The American

It’s night in a cabin in the Swedish forest. Jack (George Clooney) and his perky girlfriend make love by the warm glow of the fireplace. In the morning they stride giddily through the white landscape. Within seconds shots ring out and the snow becomes soaked in blood.

Jack escapes and contacts his handler, a nasty Belgian (Johan Leysen) whose wrinkled face looks like the folds of a shroud. Jack seeks refuge in Abruzzo, a small hillside town about 90 minutes northeast of Rome. It’s a good place to hide out–few cars, no big plazas, no tourist attractions. Jack becomes known as “The American.”

The local priest (Paolo Bonacelli), a man who has secrets of his own, doesn’t believe Jack’s story that he’s an architectural photographer. He knows when he’s found a kindred spirit of sorts, and tries to encourage Jack to seek forgiveness for whatever wrongs he has done. “God has no interest in me,” Jack chastens the priest.

In such a small town you’d think the prostitutes would be few and weary, but for some odd reason, Abruzzo has a handful of young lovelies plying their wares. One night Jack becomes the brothel’s customer. Clara (Violante Placido) is naïve and sweet and soon she’s so impressed with Jack’s ability in the bedroom that she stops charging him. Inevitably she melts Jack’s heart. As in dozens of spy and crime moves before this one, Jack decides he wants love instead of death and insists this current job is his last one. “I’m out,” he tells his handler. Two simple words with terrible repercussions.

Jack’s assignment is to make a high-precision assault rifle that will be used in an assassination of an unidentified victim. Will it be a world leader? A crime lord? Or someone closer to home? Jack doesn’t care.

He doggedly collects various pieces of equipment that he can transform into gun parts, measures and files them. He’s a superb craftsman, using his hands as precisely as a surgeon does. When he’s not building the weapon, he’s obsessively working out, keeping his middle-aged body flight-ready. We see the Special Services tattoo on his arm and the shape of a butterfly on the back of his neck but we don’t see much more about Jack other than his increasing nervousness. We do learn that he is fascinated by butterflies, able to identify (and perhaps identify with?) the endangered ones. Women who are fond of him call him “Mr. Butterfly.”

In time, Jack meets his client, the purchaser of the gun. No paunchy middle aged ruffian turns up. No, this is the age of the bad-ass femme villain. The client turns out to be–surprise surprise–a steely Dutch beauty named Mathilde (Theka Reuten). She’s as skilled and cold-hearted as Jack, and the way she shoots a gun is a powerful aphrodisiac. Jack remains untempted. It seems, indeed, his heart belongs to sweet Clara.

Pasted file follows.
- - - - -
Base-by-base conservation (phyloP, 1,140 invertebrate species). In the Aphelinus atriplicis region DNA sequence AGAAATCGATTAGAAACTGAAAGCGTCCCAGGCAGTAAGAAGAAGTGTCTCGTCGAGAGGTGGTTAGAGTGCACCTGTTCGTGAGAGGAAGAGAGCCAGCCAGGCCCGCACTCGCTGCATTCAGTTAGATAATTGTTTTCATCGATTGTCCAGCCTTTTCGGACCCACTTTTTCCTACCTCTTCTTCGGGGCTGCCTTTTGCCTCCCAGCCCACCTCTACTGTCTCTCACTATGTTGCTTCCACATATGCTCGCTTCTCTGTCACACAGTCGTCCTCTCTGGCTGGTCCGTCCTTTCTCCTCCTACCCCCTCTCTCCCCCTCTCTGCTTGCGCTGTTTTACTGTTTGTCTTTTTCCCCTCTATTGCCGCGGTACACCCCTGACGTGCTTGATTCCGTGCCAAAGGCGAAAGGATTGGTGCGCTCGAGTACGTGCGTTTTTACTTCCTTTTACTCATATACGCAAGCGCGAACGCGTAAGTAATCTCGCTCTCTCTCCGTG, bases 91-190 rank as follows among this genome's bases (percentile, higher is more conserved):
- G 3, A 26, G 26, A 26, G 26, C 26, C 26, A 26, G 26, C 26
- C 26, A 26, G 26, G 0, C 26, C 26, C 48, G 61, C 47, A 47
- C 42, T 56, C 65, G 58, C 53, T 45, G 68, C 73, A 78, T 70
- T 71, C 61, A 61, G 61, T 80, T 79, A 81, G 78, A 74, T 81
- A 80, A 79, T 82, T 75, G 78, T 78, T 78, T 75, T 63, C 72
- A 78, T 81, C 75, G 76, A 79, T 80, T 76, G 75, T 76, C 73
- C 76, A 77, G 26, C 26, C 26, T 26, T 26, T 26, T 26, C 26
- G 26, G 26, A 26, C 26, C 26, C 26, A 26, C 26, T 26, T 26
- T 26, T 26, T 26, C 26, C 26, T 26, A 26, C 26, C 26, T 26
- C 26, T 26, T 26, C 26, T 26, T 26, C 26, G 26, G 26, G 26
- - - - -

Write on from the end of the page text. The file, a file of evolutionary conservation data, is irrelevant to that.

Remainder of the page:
Meanwhile the tension builds. Dutch director Anton Corbjin (Control) never loses a chance to keep his hero and the audience in a state of constant hypervigilance. It’s a lean, old-fashioned suspense script, one that tastefully embraces the genre’s clichés instead of throwing in special effects to pretend they aren’t there. Footsteps echo off the cobblestones and scary shadows crawl along the walls of the stone houses. Menace follows behind Clooney as if it is a spectre looking over his shoulder. Jack knows there is no loyalty among a den of killers.

The American is a feast for Clooney fans. The director is fascinated with Clooney’s face and allows us to see it in long close-ups. But no matter how close we get to Clooney’s face, his character remains a cypher. We never get to know more than the barest details of his past; we know his longings only by the soulful look on his face, so we have little sympathy for him, other than how appealing he is to look at. Why should we care about this guy who has reached a certain age in his life without any place to call his own, or anyone to love, not even a dog? All he cares about (until he meets Clara) are butterflies, which live only a few days and then fly off. What makes him do what he does and do it without concern for what havoc he will help wreak on the world?

Though it’s titled The American, the film is anything but. The nearly silent hero, the nihilistic mood, and the largely international cast, define the film as European. The nudity and blatant metaphors make it what some people call an “art film.” But George Clooney is an American and so the film takes on at least some of the positive vigor we’re known for — when Clooney goes into action, and twists the will of the bad guys, maybe, just maybe, he and Clara can ride off into the sunset.

Leave a Reply

Your email address will not be published. Required fields are marked *